Listen to this article.
Interviewing has a basic set of standards that should be foundations for every interview and permeate every aspect of the interviewing process. From your preparation to your final contact with HR or a hiring manager, you should adhere to these “do” and “don’t” principles.
Character is one of the most important aspects any employee can have. No matter how good a liar you might be or how much you may stretch the truth, you give off cues that you are not telling the truth or the whole truth. If a potential employer gets the feeling that you are not being completely honest, it will be a huge red flag.
Hold Yourself Well
Posture says a lot about your personality and your attitude. Hold a professional posture that exudes professionalism, self-confidence, and a positive attitude. Don’t get too casual with how you sit or the language you use. Make solid eye contact and be actively engaged in listening.
If you are not sure how to dress, do some research. If you aren’t sure if you are over- or underdressed, err on the side of being overdressed. Never do the opposite. Most organizations post a general dress code. Be professional. You might have to invest in a nice business suit that fits you well. Don’t walk in looking unprofessional because of your clothes. Be sure you are well groomed and that your clothing looks professional.
As mentioned previously, we all have weaknesses. Acting as though you don’t is essentially lying or having a huge ego, neither of which is good during an interview. Remember that a weakness doesn’t mean you’re completely failing in a particular area—it just means that you are not as fluent in that area as in others. Weaknesses can be overcome, but character issues most likely won’t be.
Communicate Well With Human Resources
Human resources has a direct relationship with hiring personnel. If you are not professional in your interactions with HR or prove difficult to work with, that information will surely be communicated to the hiring team. Oftentimes an HR representative will sit in on the interview as well. Any interaction with someone involved in the hiring process should be taken seriously and handled professionally.
Fake It Till You Make It
To a certain extent you need to be able to back up everything you say during an interview. Sure, you could argue that you won’t lose a position after obtaining it if you can’t back up everything that was said during an interview. There is a level of cheating yourself you do with that mentality. To say you have something that you don’t actually possess shows a lack of integrity. This is why plagiarism is frowned on and so harshly punished. If you didn’t actually do the work for your degree, you are lying about your credentials and don’t possess the skills that your degree implies you do have. You are lying through the means of a degree because you can’t actually back up what that degree symbolizes or entails. To those who actually put in the work and possess the skills, that attitude is highly offensive. Make sure you can back up what you say.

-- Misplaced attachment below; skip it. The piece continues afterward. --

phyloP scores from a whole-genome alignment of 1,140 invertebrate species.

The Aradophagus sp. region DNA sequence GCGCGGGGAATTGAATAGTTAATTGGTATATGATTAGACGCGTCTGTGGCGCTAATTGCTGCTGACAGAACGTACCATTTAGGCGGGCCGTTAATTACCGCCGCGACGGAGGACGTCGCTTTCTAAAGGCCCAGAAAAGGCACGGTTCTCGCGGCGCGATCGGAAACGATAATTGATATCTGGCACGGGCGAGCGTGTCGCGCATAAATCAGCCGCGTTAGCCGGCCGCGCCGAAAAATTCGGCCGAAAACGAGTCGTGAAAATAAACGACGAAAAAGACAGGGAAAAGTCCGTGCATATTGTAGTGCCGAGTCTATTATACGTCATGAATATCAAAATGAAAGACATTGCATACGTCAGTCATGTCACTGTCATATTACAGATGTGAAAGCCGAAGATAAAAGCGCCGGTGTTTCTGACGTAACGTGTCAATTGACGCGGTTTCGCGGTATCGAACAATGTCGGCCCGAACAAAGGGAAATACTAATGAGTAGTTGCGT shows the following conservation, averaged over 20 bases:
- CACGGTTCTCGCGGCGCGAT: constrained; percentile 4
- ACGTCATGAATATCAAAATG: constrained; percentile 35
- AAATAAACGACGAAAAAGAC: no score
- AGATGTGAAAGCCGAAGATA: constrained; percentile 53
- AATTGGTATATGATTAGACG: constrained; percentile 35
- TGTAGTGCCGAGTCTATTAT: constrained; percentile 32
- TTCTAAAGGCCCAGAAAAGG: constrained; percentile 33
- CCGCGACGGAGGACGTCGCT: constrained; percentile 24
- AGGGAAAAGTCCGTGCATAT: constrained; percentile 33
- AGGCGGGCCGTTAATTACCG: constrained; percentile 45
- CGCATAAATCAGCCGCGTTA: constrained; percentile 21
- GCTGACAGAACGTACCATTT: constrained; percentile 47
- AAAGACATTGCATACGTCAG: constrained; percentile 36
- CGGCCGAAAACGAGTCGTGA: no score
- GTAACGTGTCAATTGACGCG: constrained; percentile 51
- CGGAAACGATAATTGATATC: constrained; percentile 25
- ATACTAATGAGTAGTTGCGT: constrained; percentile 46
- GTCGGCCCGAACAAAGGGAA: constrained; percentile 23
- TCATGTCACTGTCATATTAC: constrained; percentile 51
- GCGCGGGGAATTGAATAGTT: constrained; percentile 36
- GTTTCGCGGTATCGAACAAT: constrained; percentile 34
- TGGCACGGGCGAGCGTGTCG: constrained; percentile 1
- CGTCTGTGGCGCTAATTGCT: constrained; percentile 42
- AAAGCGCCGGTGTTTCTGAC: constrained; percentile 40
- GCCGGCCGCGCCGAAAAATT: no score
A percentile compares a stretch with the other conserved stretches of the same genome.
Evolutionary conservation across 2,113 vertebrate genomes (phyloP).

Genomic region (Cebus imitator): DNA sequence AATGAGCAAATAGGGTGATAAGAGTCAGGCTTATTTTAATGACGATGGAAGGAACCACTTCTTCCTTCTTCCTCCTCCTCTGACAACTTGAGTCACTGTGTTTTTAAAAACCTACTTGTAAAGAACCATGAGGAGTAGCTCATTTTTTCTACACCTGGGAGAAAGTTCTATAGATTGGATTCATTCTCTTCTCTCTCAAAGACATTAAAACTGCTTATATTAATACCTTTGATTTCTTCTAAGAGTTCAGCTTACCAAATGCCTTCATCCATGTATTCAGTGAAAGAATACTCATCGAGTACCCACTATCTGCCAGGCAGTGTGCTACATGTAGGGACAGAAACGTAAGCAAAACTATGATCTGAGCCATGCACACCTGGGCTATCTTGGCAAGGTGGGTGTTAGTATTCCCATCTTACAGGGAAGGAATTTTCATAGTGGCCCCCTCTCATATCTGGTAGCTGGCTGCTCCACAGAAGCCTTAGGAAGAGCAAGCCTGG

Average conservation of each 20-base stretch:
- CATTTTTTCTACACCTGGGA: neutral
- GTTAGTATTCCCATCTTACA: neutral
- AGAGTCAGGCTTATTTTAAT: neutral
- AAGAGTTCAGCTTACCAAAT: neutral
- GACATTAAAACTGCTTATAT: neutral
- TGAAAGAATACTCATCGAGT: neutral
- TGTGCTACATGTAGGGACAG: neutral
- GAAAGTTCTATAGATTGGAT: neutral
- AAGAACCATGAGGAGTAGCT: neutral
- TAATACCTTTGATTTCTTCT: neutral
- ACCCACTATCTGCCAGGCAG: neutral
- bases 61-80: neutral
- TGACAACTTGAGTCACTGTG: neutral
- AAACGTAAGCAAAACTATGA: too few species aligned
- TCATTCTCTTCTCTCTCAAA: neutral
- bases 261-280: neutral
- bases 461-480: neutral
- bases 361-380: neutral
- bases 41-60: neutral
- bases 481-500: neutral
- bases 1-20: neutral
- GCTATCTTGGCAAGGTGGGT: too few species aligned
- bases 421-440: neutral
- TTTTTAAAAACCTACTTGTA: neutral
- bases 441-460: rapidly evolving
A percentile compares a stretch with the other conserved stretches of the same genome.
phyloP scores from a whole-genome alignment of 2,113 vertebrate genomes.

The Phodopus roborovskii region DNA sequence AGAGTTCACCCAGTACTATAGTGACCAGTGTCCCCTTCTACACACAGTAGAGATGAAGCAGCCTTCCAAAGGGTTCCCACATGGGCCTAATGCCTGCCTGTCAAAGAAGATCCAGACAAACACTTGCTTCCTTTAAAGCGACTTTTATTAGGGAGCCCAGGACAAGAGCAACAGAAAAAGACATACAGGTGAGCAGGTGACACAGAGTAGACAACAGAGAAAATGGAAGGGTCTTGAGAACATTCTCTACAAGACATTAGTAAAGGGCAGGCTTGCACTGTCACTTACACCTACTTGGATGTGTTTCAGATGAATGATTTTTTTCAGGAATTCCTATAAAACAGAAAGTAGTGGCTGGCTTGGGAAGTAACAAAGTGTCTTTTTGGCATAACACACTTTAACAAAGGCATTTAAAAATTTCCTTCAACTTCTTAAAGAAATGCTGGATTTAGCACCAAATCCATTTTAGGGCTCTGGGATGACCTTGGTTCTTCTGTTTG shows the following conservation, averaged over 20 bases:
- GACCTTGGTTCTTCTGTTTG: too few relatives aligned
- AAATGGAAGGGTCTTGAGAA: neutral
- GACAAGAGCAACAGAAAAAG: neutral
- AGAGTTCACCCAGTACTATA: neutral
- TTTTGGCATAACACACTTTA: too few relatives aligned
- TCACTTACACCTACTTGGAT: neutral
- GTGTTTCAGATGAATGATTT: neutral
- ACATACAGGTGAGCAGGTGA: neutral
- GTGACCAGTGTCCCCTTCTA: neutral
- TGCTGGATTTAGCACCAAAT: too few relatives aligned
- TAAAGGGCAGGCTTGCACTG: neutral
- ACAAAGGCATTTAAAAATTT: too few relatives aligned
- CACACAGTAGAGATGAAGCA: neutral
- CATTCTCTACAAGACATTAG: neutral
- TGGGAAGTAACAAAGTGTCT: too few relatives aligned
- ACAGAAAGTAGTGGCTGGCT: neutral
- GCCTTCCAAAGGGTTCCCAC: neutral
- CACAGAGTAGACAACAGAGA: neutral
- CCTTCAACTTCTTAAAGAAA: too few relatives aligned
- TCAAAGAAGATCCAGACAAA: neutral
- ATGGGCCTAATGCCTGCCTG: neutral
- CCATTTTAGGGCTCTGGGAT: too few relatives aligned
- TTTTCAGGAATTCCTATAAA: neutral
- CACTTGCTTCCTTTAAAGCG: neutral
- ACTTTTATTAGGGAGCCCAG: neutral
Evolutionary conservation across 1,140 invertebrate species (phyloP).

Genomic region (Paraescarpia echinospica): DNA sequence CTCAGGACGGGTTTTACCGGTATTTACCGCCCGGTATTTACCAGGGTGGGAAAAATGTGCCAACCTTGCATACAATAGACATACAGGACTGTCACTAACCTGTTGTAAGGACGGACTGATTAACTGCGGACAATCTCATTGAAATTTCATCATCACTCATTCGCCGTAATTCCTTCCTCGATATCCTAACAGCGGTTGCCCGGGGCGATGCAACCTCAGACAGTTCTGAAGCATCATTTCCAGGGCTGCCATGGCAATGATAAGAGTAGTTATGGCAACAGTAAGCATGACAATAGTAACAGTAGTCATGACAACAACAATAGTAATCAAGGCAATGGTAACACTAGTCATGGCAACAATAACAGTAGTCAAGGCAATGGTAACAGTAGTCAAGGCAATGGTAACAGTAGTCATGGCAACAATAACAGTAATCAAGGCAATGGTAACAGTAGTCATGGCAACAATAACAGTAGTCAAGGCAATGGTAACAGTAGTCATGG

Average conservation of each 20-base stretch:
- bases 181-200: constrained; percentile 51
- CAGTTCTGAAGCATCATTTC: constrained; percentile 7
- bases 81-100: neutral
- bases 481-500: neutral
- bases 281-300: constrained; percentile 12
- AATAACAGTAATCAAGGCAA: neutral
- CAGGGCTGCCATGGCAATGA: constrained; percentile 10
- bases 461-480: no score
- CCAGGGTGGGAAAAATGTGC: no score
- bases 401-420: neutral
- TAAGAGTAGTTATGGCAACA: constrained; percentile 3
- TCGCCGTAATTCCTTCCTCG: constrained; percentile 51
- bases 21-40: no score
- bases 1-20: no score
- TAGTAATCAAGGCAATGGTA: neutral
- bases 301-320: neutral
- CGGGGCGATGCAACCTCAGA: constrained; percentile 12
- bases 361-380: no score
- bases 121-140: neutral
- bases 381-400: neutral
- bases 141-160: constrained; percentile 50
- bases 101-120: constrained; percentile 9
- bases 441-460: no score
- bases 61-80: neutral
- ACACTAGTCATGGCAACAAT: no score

We all know people who dramatize every story to make themselves look as innocent as a dove and someone else as evil as Satan himself. Don’t be that person—don’t exaggerate a situation to make yourself look flawless. Don’t demean other people. This is not a healthy sign of a professional. Be clear, objective, and truthful. Talk more about actions and less about personalities. Oftentimes things can come across as gossip. Employers will not knowingly want to bring that into the workplace.
This “don’t” could really wrap up a few others more generally. Bring your personality to the interview in a professional way, not your ego. Let the interviewers get a feel for who you are and what your likes and dislikes are. But don’t bring ego. People are almost automatically turned off by people with a “big head.” Ego could practically look like an overconfidence in oneself—a failure to admit any real weakness, never being able to admit you’re wrong, or that you think more highly of yourself than you do of others.
There are so many things to say in this section. Be sure to take anything you need with you. Have an extra sheet of paper and a writing utensil to take notes. Show up at least 15 minutes early but don’t arrive at the interview more than 15 minutes early. If you are unfamiliar with how to get to the interview or how bad traffic might be, get there with plenty of time to spare. But if you are 20 or 30 minutes early, don’t let them know you are there. Wait until it’s between 10 to 15 minutes before the scheduled time and then show up to your appointment spot.
Take extra copies of your resume or any other documents, such as a letter of recommendation. If you carry a folder or writing utensil, be sure that they are in good condition as well. Make good eye contact and be sure to greet everyone in the room who is interviewing you.
Forget to Follow Up
Follow-up is an important aspect of an interview. It gives you one last opportunity to influence the interview panel or those making the hiring decision. During a follow-up, by phone or email, be as professional as possible. Thank them for the opportunity to interview for the position. Express how you think you’d be a great fit for the role. Let them know that you will wait to hear back regarding their decision. Don’t make them feel as if they need to respond to your email or that you are expecting a response from them. That is not appropriate for a follow-up. If you want a response to something, do it through HR.
Anything you can do to help increase your chances of getting a new job should be taken seriously. Implementing these ten foundational “do” and “don’t” principles will help set you apart from other candidates.